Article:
My rating: 5 of 5 stars
Dracula (1897) by Abraham Stoker has carried over a full century the haunting images of terrifying wolves, vampires and the Un-Dead, Nosferatu, kept at bay with crucifixes and garlic. From gothic comics to thrillers and horrors in film and fiction, the story of Count Dracula will continue to excite readers for ages to come. But what made this novel by Bram (as in Abraham) Stoker so legendary, so mythic in its telling?
Nosferatu (film, 1979)
To begin, one must look at the time before Dracula in 1897 to get a sense of the century. Keats published his narrative poem ”Lamia’‘ in 1819-20 about a mysterious woman of the night and a true serpent:
She seem’d, at once, some penanced lady elf,
Some demon’s mistress, or the demon’s self.
Upon her crest she wore a wannish fire
Sprinkled with stars, like Ariadne’s tiar:
Her head was serpent, but ah, bitter-sweet!
She had a woman’s mouth with all its pearls complete:
And for her eyes: what could such eyes do there
But weep, and weep, that they were born so fair?
painting by H.J. Draper (1909)
Also in 1819, John Polidori published his novel Vampyre only to be followed a half century later in 1872 with Carmilla by Joseph Le Fanu about a female vampire.
Now let’s go further back and turn to the Gnostics, those who sought knowledge and transcendence through a derivation and deformation of senses and thought. Such were the Phibionites and their ”Christian Love Feasts” that resemble a scene straight out of Dracula rather than reality.
Joseph Campbell in The Masks of God, Vol. 1: Creative Mythology tells of dark women and dark rituals:
Stoker includes such women, three ”weird sisters” (pg. 55: having such references to Macbeth and the three witches; to the Three Fates: Clotho, Lachesis, and Atropos; and many other ancient lores), two of a dark nature and one who was fair:
”The fair girl advanced and bent over me till I could feel the movement of her breath upon me. Sweet it was in one sense, honey-sweet, and sent the same tingling through the nerves as her voice, but with a bitter underlying the sweet, a bitter offensiveness, as one smells in blood” (p 43).
But this does not keep our young hero, Jonathan, away, as we find a few moments later:
”I could feel the soft, shivering touch of the lips on the supersensitive skin of my throat, and the hard dents of two sharp teeth, just touching and pausing there. I closed my eyes in a languorous ecstacy [sic] and waited–waited with beating heart” (p 44).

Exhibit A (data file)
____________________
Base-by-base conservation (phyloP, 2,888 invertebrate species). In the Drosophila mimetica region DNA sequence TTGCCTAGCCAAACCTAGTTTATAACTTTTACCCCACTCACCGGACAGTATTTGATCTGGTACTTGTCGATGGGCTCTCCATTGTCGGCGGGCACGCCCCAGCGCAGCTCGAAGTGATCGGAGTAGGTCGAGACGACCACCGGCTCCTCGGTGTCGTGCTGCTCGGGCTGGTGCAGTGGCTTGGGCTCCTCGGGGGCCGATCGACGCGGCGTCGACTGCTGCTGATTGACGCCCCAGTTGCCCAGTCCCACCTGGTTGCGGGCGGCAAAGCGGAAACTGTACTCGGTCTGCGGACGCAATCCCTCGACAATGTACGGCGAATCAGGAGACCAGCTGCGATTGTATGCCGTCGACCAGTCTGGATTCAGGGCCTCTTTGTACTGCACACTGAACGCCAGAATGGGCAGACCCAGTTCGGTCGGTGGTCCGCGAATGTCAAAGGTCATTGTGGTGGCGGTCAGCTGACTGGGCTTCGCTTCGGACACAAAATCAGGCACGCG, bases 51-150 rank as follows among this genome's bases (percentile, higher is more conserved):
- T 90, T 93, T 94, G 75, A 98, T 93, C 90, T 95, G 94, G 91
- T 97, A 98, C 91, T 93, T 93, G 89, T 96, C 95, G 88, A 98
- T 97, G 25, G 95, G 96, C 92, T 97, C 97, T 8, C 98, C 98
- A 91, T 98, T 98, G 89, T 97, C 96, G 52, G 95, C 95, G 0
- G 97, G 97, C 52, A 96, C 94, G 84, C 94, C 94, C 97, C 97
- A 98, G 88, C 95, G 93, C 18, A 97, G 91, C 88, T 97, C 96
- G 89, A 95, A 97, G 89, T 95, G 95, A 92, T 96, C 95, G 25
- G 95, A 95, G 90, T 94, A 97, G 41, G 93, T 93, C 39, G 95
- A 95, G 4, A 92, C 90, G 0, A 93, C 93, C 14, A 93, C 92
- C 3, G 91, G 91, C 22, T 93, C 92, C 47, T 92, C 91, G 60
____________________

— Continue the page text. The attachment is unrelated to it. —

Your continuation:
And now back to the orgiastic ritual of the Christian Gnostics explained by Saint Epiphanius (Creative Mythology, p 160):
For after they have consorted together in a passionate debauch, they do not stop there in their blasphemy of Heaven. The woman and the man take the man’s ejaculation into their hands, stand up, throw back their heads in self-denial toward Heaven–and even with that impurity on their palms, pretend to pray as so-called Soldiers of God and Gnostics, offering to the Father, the Primal Being of All Nature, what is on their hands, with the words: ”We bring to Thee this oblation, which is the very Body of Christ”…And when the woman is in her period, they do likewise with her menstruation. The unclean flow of blood, which they garner, they take up in the same way and eat together. And that, they say, is Christ’s Blood.
Stoker responds best: ”It is only when a man feels himself face to face with such horrors that he can understand their true import” (p 18).
Stoker goes on to make further references to solar and lunar cultures and religions found in ancient times: ”Can it be that there is a malign influence of the sun at periods which affects certain natures–as at times the moon does others? We shall see” (p 129).. and later… ”What have we done, what has this poor thing done, that we are so sore beset? Is there fate amongst us still, sent down from the pagan world of old, that such things must be, and in such a way?” (p 148).
The most obvious of the solar and lunar influence on humanity is the symbol Tao. Yin stands for the darkness/moon of the woman who is bound by the cycles for her menstruation; and the white portion of the symbol is for the sun/light and for man.